His blunt compassion was my undoing. My chest caved until I was fighting for breath, my emotions churning within.

Strong arms went around my shoulders; my head folded against his steadiness. My hands moved of their own

volition, instinctively seeking comfort, my fingers clutching at the lapels of his robe as though I were falling. I did not

draw closer, nor did I push him away. How familiar his

embrace and the comfort it yielded … and how I craved it in this moment, drowning in this void of despair. A part of me wanted to stay there, locked away from the devastation of my reality—even as my pride urged me to pull away, to

protest his touch. And though I despised myself for this weakness, I sensed he understood my pain—and so I

remained still until my tension eased, my body going as limp as a vine as the last of my strength dispersed. Ragged breaths and bitter tears spilled from me until somehow, I was no longer stretched to breaking, exhaustion crashing

over me as my eyelids sank shut into merciful slumber.

WARMTH GRAZED MY SKIN. My mind stirred from oblivion, but I did not want to awaken. Already, the ache within was returning, relentless and sharp—each breath a strain. A breeze swept against my face then, cool and fresh, stirring something in me … something that was not laden with sorrow, pain, or

regret. Fragments of memories, good ones—of my first

glimpse of the Eastern Sea and the wonder I had felt then, along with the lightness of hope.

Flicking my eyelids apart, the brightness of day crowded my vision. I blinked, making out my mother staring blankly ahead, Shuxiao sitting beside her. Instinctively, I glanced

around to check no one was in pursuit. As I recalled my lapse into a weeping wreck last night, shame coursed through me. How could I have wept in Wenzhi’s arms, the arms of my enemy? A betrayal of Liwei and myself.

Except, Wenzhi was not my enemy. At least, not anymore. “Where is he?” I asked.

“Your friend said he needed to go home but would return to find us,” my mother replied.

“You seemed on good terms with Wenzhi. Better than I expected after what he did,” Shuxiao remarked curiously.

My mother’s eyes narrowed as she sat straighter. “Is he the one who betrayed you? The Demon you hate?”

A few days ago, I would have agreed at once. Yet the things Wenzhi had said, how he had come to our aid so unflinchingly … these went deeper than I wished. While it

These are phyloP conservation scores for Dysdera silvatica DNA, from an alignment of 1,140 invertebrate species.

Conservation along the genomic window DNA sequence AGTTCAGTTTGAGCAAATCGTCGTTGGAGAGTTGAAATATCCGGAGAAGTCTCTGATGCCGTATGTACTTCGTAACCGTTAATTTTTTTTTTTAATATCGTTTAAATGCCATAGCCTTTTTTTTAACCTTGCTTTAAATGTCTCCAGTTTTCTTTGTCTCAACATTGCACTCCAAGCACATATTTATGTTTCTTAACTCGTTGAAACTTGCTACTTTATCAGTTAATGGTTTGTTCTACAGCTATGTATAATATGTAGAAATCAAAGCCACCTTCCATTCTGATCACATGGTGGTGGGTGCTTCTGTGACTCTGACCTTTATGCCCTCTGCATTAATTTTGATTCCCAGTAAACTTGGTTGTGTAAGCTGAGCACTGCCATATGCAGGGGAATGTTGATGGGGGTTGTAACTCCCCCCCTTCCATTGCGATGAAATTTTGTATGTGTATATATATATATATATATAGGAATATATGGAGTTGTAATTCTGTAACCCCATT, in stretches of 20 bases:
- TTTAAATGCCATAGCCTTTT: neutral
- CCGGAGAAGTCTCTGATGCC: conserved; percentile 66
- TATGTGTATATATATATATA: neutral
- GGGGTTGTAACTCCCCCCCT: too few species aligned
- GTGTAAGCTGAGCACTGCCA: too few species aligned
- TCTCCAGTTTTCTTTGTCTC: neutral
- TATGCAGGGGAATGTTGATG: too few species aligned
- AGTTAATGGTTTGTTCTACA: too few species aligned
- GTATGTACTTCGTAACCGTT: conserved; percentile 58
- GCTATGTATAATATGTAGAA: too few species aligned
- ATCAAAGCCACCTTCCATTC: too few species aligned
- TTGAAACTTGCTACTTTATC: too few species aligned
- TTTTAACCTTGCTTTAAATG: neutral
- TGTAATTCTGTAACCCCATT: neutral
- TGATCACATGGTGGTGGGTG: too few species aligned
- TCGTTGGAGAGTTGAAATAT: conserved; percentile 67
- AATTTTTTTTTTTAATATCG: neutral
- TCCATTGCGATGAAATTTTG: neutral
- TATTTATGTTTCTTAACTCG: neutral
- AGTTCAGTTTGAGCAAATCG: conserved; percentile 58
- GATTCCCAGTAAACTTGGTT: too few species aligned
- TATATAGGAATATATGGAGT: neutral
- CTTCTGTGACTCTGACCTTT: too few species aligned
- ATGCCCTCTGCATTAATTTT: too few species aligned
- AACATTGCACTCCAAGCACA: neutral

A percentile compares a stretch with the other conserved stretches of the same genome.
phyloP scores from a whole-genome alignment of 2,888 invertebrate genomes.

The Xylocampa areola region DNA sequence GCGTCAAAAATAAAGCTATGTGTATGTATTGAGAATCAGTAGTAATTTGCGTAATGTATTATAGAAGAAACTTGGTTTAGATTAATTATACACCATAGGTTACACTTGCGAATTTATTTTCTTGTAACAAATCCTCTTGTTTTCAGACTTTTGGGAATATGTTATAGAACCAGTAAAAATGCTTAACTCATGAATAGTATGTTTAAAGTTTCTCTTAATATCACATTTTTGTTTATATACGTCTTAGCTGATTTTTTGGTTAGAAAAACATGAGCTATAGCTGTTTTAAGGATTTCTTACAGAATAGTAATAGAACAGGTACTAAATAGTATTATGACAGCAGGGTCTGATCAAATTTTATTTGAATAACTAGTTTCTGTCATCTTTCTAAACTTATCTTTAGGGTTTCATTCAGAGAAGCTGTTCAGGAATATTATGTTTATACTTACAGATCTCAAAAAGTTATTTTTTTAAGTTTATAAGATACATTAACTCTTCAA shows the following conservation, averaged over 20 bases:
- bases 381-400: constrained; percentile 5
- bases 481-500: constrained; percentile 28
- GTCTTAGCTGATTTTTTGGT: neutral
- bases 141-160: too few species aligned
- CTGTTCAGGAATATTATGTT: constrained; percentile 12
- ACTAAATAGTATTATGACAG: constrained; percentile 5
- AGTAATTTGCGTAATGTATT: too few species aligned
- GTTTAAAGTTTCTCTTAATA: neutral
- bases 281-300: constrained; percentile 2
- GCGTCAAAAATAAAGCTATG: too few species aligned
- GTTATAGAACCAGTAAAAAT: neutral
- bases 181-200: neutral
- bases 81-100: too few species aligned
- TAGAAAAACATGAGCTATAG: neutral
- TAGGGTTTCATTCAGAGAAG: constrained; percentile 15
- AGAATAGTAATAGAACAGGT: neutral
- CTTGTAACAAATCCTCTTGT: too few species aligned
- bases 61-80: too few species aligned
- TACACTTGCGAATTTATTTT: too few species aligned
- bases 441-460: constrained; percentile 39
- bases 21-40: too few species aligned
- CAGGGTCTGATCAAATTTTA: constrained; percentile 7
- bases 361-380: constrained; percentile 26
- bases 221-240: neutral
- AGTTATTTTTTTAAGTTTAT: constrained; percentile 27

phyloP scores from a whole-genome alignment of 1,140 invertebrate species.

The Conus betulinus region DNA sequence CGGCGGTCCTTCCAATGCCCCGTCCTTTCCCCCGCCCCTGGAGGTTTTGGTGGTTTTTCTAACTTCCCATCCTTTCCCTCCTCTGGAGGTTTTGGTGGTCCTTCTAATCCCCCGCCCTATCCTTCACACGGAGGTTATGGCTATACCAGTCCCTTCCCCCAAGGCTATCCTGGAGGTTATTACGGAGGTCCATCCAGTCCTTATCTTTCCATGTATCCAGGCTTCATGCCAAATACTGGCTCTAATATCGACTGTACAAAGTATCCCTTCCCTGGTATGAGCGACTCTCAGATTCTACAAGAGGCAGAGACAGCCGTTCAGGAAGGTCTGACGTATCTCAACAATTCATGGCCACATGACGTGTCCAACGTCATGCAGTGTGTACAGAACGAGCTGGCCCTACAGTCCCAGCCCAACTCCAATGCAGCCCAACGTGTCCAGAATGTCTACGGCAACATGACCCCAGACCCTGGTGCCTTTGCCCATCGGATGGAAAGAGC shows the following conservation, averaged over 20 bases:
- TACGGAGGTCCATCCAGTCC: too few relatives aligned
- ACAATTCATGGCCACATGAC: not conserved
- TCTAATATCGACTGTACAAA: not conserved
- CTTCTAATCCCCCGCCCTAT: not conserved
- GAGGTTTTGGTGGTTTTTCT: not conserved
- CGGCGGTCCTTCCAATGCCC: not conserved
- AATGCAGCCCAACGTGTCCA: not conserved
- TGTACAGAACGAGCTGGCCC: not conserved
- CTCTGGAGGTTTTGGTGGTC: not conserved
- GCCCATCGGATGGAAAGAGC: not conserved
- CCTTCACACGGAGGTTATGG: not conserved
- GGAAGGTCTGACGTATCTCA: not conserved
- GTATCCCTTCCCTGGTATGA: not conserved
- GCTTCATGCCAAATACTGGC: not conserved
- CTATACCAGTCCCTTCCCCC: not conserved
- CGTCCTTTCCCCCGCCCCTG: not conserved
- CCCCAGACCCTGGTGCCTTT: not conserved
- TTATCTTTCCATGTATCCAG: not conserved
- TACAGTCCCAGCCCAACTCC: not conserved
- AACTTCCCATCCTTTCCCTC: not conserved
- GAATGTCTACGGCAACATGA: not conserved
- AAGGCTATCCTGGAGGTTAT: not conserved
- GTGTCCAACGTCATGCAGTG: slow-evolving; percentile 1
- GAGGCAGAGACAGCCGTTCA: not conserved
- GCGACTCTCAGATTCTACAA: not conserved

did not make things right between us—nothing ever would— it was no longer pure bitterness in my heart when I thought of him.

“He did betray me. I despised him and worse,” I said haltingly. “But he also helped us, more than you know.”

“Have you forgiven him?” Shuxiao asked tentatively.

“No,” I said fiercely. “Nor will I ever trust him again. But I don’t hate him anymore either.”

“Anyone who deceived you in that manner cannot be trusted.” My mother paused, shaking her head. “However, some tales told of me are little better. It was as Wugang said

—many believe that I wanted the elixir for myself, that I stole it to become immortal. Is that not a vicious betrayal? Was I not a selfish coward, regardless of my reasons?”

I had never heard her speak with such raw anguish, her expression haunted with grief both old and new. Perhaps

Ping’er’s death had wrenched her heart apart, and all the sorrow within had spilled forth.

I reached out to take her hand. “You did it to save us.” “Only we know that.” Her smile was sad and thin. “While

the story remains the same, the picture painted is so vastly different. Your father must have hated me, and the mortals should despise me too.”

“They do not,” I assured her. “Perhaps because they sense your pain. As do I.”

“This is what matters.” She pressed my hand tight. “That those we love understand what we did, and why.”

It would comfort her to learn that my father understood, that he forgave her—but I kept silent. Wenzhi’s reasons for his deception slid into my mind: his brother, a twisted monster, the vicious games of power where only the strong survived. Yet it was not the same—one driven by despair, the other, a calculated betrayal. Wenzhi had asked for us to start over, but it was impossible. All that had been precious between us could never be remade. It was gone, as

irrevocably as an incense stick burnt to ash.

On the horizon, white sands rippled as bolts of pale satin, billowing with the breeze. The turquoise ocean mirrored the skies, its waters flecked with pearlescent foam. Coconut

trees with leafy fronds and golden globes of fruit swayed at the far end of the shoreline. Yet unlike the beach of the

Eastern Sea that flourished with life, this place was starkly desolate.

“Where is the city?” my mother asked, as our cloud descended.

“I heard it lies beneath, upon the seabed itself,” Shuxiao told us.

I stared at the waters, shifting in a ceaseless rhythm. “Can you swim?”

Shuxiao shook her head. Celestials did not take naturally to the water; their lakes and ponds were purely ornamental,

brimming with lotuses, adorned with waterfalls and fountains. What need was there to swim when one could fly?

“I will go. My father was a fisherman. I could swim almost as soon as I could walk.” It was my mother who spoke.